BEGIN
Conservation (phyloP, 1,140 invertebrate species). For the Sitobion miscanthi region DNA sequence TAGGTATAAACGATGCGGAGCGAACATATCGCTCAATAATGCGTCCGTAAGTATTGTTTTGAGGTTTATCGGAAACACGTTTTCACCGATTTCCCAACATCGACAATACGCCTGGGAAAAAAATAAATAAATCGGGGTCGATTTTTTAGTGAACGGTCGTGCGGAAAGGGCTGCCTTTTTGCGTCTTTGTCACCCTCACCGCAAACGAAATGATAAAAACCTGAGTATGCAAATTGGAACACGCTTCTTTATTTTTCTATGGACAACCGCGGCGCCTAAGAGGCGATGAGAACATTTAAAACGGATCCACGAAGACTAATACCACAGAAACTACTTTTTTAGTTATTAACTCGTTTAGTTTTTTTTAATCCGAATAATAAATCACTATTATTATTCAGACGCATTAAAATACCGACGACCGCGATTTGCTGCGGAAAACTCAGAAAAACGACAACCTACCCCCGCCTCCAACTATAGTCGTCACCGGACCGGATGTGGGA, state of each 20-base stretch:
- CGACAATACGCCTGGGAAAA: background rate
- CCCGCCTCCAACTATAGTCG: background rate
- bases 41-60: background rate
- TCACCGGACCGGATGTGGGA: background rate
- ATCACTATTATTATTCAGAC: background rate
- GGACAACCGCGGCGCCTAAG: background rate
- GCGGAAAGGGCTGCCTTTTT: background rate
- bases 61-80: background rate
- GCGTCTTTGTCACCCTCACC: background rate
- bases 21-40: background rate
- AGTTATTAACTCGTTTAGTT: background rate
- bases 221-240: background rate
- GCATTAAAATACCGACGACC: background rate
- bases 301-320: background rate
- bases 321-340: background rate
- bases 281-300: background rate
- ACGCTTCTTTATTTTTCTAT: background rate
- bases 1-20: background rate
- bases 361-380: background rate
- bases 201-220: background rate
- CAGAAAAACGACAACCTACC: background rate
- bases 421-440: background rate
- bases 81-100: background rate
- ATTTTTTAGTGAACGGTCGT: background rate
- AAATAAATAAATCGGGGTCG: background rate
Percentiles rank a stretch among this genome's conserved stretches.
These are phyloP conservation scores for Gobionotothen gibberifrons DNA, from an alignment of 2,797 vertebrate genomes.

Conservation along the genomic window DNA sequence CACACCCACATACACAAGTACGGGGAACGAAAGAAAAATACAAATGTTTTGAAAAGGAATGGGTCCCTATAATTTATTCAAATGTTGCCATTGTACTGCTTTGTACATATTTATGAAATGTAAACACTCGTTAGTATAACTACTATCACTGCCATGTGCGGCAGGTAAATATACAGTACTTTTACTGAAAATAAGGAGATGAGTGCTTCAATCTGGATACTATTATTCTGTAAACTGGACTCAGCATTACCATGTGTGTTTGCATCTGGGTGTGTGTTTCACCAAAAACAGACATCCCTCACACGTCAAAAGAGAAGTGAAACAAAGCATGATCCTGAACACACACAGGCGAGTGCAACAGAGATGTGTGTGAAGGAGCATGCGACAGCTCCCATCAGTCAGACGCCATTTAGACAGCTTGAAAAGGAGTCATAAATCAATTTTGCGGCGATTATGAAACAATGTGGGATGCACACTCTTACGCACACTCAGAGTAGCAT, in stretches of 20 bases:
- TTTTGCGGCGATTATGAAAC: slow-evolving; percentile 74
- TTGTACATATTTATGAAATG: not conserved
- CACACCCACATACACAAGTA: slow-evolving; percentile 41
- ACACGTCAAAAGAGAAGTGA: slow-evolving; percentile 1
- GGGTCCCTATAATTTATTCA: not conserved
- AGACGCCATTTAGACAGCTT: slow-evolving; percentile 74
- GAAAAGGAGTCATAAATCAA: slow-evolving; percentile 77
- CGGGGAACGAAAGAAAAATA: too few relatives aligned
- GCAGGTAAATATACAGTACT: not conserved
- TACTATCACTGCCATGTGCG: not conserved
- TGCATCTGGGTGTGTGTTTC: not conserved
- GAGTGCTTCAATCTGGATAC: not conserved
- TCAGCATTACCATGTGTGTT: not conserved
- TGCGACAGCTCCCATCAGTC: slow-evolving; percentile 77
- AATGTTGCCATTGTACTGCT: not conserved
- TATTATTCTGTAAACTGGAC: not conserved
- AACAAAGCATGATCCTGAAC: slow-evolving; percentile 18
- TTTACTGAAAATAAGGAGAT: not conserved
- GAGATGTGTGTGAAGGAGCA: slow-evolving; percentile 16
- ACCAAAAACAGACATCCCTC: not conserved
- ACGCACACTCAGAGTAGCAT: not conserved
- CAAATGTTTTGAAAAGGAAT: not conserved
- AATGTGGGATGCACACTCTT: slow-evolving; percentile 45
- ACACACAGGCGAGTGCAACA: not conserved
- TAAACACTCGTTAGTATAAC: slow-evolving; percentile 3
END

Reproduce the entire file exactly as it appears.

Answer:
Conservation (phyloP, 1,140 invertebrate species). For the Sitobion miscanthi region DNA sequence TAGGTATAAACGATGCGGAGCGAACATATCGCTCAATAATGCGTCCGTAAGTATTGTTTTGAGGTTTATCGGAAACACGTTTTCACCGATTTCCCAACATCGACAATACGCCTGGGAAAAAAATAAATAAATCGGGGTCGATTTTTTAGTGAACGGTCGTGCGGAAAGGGCTGCCTTTTTGCGTCTTTGTCACCCTCACCGCAAACGAAATGATAAAAACCTGAGTATGCAAATTGGAACACGCTTCTTTATTTTTCTATGGACAACCGCGGCGCCTAAGAGGCGATGAGAACATTTAAAACGGATCCACGAAGACTAATACCACAGAAACTACTTTTTTAGTTATTAACTCGTTTAGTTTTTTTTAATCCGAATAATAAATCACTATTATTATTCAGACGCATTAAAATACCGACGACCGCGATTTGCTGCGGAAAACTCAGAAAAACGACAACCTACCCCCGCCTCCAACTATAGTCGTCACCGGACCGGATGTGGGA, state of each 20-base stretch:
- CGACAATACGCCTGGGAAAA: background rate
- CCCGCCTCCAACTATAGTCG: background rate
- bases 41-60: background rate
- TCACCGGACCGGATGTGGGA: background rate
- ATCACTATTATTATTCAGAC: background rate
- GGACAACCGCGGCGCCTAAG: background rate
- GCGGAAAGGGCTGCCTTTTT: background rate
- bases 61-80: background rate
- GCGTCTTTGTCACCCTCACC: background rate
- bases 21-40: background rate
- AGTTATTAACTCGTTTAGTT: background rate
- bases 221-240: background rate
- GCATTAAAATACCGACGACC: background rate
- bases 301-320: background rate
- bases 321-340: background rate
- bases 281-300: background rate
- ACGCTTCTTTATTTTTCTAT: background rate
- bases 1-20: background rate
- bases 361-380: background rate
- bases 201-220: background rate
- CAGAAAAACGACAACCTACC: background rate
- bases 421-440: background rate
- bases 81-100: background rate
- ATTTTTTAGTGAACGGTCGT: background rate
- AAATAAATAAATCGGGGTCG: background rate
Percentiles rank a stretch among this genome's conserved stretches.
These are phyloP conservation scores for Gobionotothen gibberifrons DNA, from an alignment of 2,797 vertebrate genomes.

Conservation along the genomic window DNA sequence CACACCCACATACACAAGTACGGGGAACGAAAGAAAAATACAAATGTTTTGAAAAGGAATGGGTCCCTATAATTTATTCAAATGTTGCCATTGTACTGCTTTGTACATATTTATGAAATGTAAACACTCGTTAGTATAACTACTATCACTGCCATGTGCGGCAGGTAAATATACAGTACTTTTACTGAAAATAAGGAGATGAGTGCTTCAATCTGGATACTATTATTCTGTAAACTGGACTCAGCATTACCATGTGTGTTTGCATCTGGGTGTGTGTTTCACCAAAAACAGACATCCCTCACACGTCAAAAGAGAAGTGAAACAAAGCATGATCCTGAACACACACAGGCGAGTGCAACAGAGATGTGTGTGAAGGAGCATGCGACAGCTCCCATCAGTCAGACGCCATTTAGACAGCTTGAAAAGGAGTCATAAATCAATTTTGCGGCGATTATGAAACAATGTGGGATGCACACTCTTACGCACACTCAGAGTAGCAT, in stretches of 20 bases:
- TTTTGCGGCGATTATGAAAC: slow-evolving; percentile 74
- TTGTACATATTTATGAAATG: not conserved
- CACACCCACATACACAAGTA: slow-evolving; percentile 41
- ACACGTCAAAAGAGAAGTGA: slow-evolving; percentile 1
- GGGTCCCTATAATTTATTCA: not conserved
- AGACGCCATTTAGACAGCTT: slow-evolving; percentile 74
- GAAAAGGAGTCATAAATCAA: slow-evolving; percentile 77
- CGGGGAACGAAAGAAAAATA: too few relatives aligned
- GCAGGTAAATATACAGTACT: not conserved
- TACTATCACTGCCATGTGCG: not conserved
- TGCATCTGGGTGTGTGTTTC: not conserved
- GAGTGCTTCAATCTGGATAC: not conserved
- TCAGCATTACCATGTGTGTT: not conserved
- TGCGACAGCTCCCATCAGTC: slow-evolving; percentile 77
- AATGTTGCCATTGTACTGCT: not conserved
- TATTATTCTGTAAACTGGAC: not conserved
- AACAAAGCATGATCCTGAAC: slow-evolving; percentile 18
- TTTACTGAAAATAAGGAGAT: not conserved
- GAGATGTGTGTGAAGGAGCA: slow-evolving; percentile 16
- ACCAAAAACAGACATCCCTC: not conserved
- ACGCACACTCAGAGTAGCAT: not conserved
- CAAATGTTTTGAAAAGGAAT: not conserved
- AATGTGGGATGCACACTCTT: slow-evolving; percentile 45
- ACACACAGGCGAGTGCAACA: not conserved
- TAAACACTCGTTAGTATAAC: slow-evolving; percentile 3